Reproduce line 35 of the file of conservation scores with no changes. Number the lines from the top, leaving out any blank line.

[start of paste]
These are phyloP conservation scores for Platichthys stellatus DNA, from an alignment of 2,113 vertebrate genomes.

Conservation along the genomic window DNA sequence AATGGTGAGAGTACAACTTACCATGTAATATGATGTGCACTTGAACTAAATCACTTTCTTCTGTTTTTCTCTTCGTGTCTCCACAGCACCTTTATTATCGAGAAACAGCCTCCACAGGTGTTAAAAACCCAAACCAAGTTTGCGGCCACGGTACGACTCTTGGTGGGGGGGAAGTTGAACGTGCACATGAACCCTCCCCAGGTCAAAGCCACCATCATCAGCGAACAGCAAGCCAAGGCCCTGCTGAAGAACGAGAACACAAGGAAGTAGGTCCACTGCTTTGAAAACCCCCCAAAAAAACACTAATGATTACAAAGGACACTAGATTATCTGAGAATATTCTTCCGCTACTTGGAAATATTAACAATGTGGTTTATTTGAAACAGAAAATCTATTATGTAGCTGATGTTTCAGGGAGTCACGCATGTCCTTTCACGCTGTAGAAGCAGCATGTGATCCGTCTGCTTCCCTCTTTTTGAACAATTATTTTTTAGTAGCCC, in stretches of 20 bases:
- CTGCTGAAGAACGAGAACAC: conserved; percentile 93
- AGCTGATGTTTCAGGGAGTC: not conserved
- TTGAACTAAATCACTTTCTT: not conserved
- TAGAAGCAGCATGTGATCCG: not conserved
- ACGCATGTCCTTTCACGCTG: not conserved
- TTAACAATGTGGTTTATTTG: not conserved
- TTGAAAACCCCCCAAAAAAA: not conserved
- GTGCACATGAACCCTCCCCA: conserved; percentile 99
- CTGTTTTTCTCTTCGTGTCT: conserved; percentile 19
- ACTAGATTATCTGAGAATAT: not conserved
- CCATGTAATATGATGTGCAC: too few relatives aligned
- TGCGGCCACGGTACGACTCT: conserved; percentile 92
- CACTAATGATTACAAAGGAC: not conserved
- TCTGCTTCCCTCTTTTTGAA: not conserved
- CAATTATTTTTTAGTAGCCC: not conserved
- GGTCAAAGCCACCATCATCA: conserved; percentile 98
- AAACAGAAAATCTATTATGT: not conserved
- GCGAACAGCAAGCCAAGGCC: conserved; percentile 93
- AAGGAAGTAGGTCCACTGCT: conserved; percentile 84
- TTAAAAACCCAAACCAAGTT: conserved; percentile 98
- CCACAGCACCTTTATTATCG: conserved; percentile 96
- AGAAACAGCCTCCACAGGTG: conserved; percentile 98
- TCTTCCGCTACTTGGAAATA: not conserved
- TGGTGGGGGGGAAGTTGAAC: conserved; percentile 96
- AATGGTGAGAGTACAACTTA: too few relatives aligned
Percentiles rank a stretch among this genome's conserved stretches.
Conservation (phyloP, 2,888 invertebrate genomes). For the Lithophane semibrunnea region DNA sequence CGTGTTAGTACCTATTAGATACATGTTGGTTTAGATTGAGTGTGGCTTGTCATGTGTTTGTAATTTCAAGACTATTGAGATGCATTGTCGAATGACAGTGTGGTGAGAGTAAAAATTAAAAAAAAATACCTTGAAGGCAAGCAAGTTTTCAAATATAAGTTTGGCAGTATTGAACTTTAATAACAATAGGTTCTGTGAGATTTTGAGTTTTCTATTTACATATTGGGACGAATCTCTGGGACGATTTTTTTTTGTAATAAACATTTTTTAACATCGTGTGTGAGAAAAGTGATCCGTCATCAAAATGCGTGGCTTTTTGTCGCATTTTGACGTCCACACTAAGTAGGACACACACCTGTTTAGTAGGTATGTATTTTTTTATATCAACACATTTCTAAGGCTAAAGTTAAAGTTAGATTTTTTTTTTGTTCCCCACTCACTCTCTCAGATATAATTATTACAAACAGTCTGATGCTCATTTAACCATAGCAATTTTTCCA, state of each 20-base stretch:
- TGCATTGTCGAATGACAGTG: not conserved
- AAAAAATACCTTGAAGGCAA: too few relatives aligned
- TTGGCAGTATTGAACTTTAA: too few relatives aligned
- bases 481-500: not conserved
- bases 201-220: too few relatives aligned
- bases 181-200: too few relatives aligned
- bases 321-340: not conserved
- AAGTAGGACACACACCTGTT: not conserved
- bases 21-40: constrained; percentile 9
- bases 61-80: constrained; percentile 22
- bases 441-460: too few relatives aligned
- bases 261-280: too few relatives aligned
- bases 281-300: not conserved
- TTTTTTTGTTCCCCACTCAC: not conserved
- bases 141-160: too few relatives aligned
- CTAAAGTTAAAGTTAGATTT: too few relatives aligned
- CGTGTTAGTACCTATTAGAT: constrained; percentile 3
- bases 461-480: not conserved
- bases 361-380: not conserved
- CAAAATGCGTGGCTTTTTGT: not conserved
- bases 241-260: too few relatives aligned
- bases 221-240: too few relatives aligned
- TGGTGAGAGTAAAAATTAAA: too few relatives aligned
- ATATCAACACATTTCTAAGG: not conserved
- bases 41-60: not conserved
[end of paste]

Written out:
- bases 181-200: too few relatives aligned